Don't look now, but someone's cloned your Aunt Penny. You know Aunt Penny, or Uncle Albert, or Cousin Rita. Pick a name. Every family has one. It's the patient who ran to her health care provider at the slightest twitch, or tingle or — God forbid — ache. She planted herself in the corner of the living room couch after holiday meals, complaining loudly that those doctors couldn't seem to find out what was wrong with her. What everyone else suspected, but probably never spelled out in so many words to Aunt Penny, was that the physicians couldn't find anything because there wasn't anything physical to find. She was one of the worried well.
About 16 percent of U.S. residents had 11 physician visits and medical tests done in 1997. That figure then climbed to 22 percent in 2002, according to an ABC News survey.
An analysis by the Center for Studying Health System Change cites e-health — the promise and problem presented by the Internet — as a possible reason for rising consumer demand. "Some consumers, including the so-called worried well, may seek too much health information and spur demand inappropriately." (For more on this, see the chart "Too Many Patients, Too Little Time," below.)
Aunt Penny, says David S. Sobel, MD, MPH, the director of patient education and health promotion at Kaiser Permanente Northern California, may have been somaticizing — something we all do to one degree or another. "When you're feeling really good about yourself, you can tolerate all types of bodily symptoms and problems and you just kind of go on with your life," says Sobel. "If you're in a situation where you feel really kind of stressed, out of sorts, off-balanced, then suddenly, many of these symptoms become worrisome. They go through an amplifier, if you will. They get cranked up."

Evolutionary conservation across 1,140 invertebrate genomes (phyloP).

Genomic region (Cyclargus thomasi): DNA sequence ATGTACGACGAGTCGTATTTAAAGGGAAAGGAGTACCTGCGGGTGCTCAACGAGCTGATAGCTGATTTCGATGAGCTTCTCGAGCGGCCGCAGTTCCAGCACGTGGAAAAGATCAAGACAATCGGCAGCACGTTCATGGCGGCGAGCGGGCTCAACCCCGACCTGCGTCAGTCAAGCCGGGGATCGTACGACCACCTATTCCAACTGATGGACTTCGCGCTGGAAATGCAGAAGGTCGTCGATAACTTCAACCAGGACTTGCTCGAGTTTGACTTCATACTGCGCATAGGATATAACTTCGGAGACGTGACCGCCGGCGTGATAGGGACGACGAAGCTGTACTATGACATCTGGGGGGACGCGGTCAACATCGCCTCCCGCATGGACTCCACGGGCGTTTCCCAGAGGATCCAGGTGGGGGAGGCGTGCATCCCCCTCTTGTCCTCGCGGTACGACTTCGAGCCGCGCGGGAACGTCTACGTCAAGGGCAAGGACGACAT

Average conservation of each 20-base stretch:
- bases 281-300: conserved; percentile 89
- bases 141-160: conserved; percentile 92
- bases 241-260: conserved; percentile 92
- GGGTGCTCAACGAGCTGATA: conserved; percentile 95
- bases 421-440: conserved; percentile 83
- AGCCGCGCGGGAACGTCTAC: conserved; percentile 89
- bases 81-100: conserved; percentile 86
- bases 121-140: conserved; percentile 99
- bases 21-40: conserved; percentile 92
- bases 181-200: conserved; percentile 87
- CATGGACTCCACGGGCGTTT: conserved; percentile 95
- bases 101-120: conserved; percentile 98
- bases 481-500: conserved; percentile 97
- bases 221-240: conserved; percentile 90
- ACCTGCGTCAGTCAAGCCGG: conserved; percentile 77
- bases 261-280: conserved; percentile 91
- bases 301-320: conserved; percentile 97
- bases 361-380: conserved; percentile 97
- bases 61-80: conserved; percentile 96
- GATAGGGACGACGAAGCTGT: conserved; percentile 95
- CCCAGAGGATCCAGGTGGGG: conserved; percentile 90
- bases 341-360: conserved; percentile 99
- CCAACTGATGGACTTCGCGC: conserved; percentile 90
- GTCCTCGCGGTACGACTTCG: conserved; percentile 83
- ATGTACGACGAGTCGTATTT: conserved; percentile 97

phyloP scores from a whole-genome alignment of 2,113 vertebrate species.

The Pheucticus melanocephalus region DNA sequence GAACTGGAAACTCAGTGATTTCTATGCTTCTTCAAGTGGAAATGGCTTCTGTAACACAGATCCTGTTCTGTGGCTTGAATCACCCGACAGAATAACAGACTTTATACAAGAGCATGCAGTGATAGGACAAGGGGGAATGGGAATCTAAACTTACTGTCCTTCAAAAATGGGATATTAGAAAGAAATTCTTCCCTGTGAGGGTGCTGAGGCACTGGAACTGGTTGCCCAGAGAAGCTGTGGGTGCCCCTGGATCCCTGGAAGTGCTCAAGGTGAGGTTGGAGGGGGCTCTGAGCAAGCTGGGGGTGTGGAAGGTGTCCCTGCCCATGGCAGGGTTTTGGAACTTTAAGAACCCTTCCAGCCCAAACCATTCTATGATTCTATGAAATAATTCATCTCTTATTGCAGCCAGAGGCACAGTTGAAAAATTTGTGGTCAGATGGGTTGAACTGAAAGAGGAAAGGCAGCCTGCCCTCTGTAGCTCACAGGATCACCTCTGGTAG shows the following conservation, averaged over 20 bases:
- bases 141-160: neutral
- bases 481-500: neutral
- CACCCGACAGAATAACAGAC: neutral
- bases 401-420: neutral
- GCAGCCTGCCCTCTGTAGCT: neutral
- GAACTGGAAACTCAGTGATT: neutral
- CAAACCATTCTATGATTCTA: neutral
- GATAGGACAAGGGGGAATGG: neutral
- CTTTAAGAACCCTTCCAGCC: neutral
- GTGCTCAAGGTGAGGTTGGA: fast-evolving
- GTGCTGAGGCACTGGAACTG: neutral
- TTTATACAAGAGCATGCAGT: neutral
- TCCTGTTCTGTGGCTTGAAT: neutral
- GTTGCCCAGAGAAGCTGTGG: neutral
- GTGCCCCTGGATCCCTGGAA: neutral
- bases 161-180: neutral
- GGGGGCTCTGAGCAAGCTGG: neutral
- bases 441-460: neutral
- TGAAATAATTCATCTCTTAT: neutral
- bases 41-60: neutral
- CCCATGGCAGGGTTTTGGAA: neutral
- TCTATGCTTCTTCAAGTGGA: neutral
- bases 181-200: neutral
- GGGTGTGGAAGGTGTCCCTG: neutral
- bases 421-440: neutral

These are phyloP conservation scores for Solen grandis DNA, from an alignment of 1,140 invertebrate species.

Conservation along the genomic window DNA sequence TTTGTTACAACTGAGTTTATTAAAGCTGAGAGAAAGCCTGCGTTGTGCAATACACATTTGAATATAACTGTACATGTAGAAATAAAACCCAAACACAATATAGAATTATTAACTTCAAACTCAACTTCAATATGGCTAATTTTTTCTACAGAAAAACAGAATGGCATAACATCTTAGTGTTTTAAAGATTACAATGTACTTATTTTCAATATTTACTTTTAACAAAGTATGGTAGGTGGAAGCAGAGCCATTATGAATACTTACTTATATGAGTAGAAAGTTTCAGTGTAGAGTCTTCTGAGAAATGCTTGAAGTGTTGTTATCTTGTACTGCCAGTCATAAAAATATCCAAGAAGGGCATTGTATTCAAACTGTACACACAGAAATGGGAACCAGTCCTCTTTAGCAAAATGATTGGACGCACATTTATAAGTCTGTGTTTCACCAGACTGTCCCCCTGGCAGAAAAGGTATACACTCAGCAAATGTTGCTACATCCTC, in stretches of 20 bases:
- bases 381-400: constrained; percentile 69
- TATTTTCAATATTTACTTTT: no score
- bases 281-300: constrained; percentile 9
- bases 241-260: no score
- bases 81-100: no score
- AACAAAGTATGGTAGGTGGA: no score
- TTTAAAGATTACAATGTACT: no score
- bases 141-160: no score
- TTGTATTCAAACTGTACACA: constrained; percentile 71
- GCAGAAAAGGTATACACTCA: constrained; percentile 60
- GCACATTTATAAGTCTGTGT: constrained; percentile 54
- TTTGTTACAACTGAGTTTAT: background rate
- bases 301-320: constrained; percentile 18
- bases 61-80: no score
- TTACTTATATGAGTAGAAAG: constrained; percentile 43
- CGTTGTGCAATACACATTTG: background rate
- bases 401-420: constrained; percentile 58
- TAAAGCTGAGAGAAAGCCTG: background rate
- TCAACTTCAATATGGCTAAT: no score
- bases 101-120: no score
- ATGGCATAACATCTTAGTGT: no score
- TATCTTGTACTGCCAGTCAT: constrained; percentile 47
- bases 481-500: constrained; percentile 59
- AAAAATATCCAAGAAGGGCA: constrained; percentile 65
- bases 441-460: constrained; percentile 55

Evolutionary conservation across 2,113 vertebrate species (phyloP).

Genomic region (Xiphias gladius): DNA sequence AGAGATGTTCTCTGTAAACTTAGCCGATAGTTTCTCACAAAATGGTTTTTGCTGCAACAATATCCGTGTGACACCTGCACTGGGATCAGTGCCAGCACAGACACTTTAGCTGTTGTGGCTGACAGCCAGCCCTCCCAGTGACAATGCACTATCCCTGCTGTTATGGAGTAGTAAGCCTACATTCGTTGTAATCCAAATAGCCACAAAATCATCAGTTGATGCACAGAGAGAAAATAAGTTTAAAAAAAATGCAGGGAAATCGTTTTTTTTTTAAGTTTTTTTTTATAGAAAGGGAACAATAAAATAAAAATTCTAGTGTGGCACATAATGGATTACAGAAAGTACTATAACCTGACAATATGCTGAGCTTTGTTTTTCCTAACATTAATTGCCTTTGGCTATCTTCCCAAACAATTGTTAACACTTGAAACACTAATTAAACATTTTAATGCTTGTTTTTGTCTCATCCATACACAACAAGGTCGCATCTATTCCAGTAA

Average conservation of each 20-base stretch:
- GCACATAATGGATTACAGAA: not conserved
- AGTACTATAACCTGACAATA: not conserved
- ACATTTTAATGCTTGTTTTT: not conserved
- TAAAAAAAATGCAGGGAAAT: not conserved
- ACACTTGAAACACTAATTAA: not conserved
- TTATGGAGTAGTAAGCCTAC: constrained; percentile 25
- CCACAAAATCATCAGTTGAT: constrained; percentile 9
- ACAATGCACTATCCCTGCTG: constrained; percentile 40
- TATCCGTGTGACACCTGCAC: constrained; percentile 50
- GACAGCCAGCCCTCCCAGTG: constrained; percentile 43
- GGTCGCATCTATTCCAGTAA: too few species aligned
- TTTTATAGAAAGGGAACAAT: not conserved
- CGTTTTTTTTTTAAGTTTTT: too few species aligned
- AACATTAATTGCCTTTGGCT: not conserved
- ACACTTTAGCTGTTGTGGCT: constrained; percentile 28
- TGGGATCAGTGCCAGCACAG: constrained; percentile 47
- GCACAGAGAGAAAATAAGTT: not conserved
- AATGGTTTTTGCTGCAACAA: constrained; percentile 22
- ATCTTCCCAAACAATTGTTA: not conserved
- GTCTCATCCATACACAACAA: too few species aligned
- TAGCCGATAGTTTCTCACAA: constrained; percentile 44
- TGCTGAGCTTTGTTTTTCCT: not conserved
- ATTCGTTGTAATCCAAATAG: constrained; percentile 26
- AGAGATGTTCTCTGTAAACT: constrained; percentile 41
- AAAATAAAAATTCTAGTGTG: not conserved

Sobel is one of a growing group of clinicians, public policy experts, and HMO officials taking the worried well much more seriously — and with much more sympathy — than we probably took Aunt Penny when we were growing up.
Sobel's chapter in the textbook The Biological Basis for Mind Body Interactions, Progress in Brain Research, is titled "The Cost-Effectiveness of Mind/Body Medicine Interventions." In it, Sobel cites a study in which a woman visits her doctor nine times in the course of a year with various ailments. "Mrs. G. was not imagining or faking her troubling symptoms. She was truly suffering, her life was significantly disrupted."
He also cites a 1993 study in Behavioral Healthcare Tomorrow that looked at Kaiser Permanente over a 20-year period and found that "more than 60 percent of all medical visits were by the 'worried well' with no diagnosable disorder."
Paul Ginsburg, president of the Center for Studying Health System Change, says, "I think the burden is substantial both in money and in physician time. Certainly a lot of the tests that may be done for people that come in are expensive, and we all pay for them through our health insurance premiums."
These patients leave what Jaan Sidorov, MD, medical director of care coordination at Geisinger Health Plan, calls a "big footprint" on primary care. They will go to the physician frequently and the PCP, because he can't pinpoint the problem, will often refer to specialists, who add more X-rays and tests.
"Sometimes tests and X-rays are falsely positive and that generates additional testing," says Sidorov. "It's just this never-ending cyclone of ongoing health care. A small percentage of patients have this, but I think from the health insurance perspective, these patients generate a disproportionate share of claims."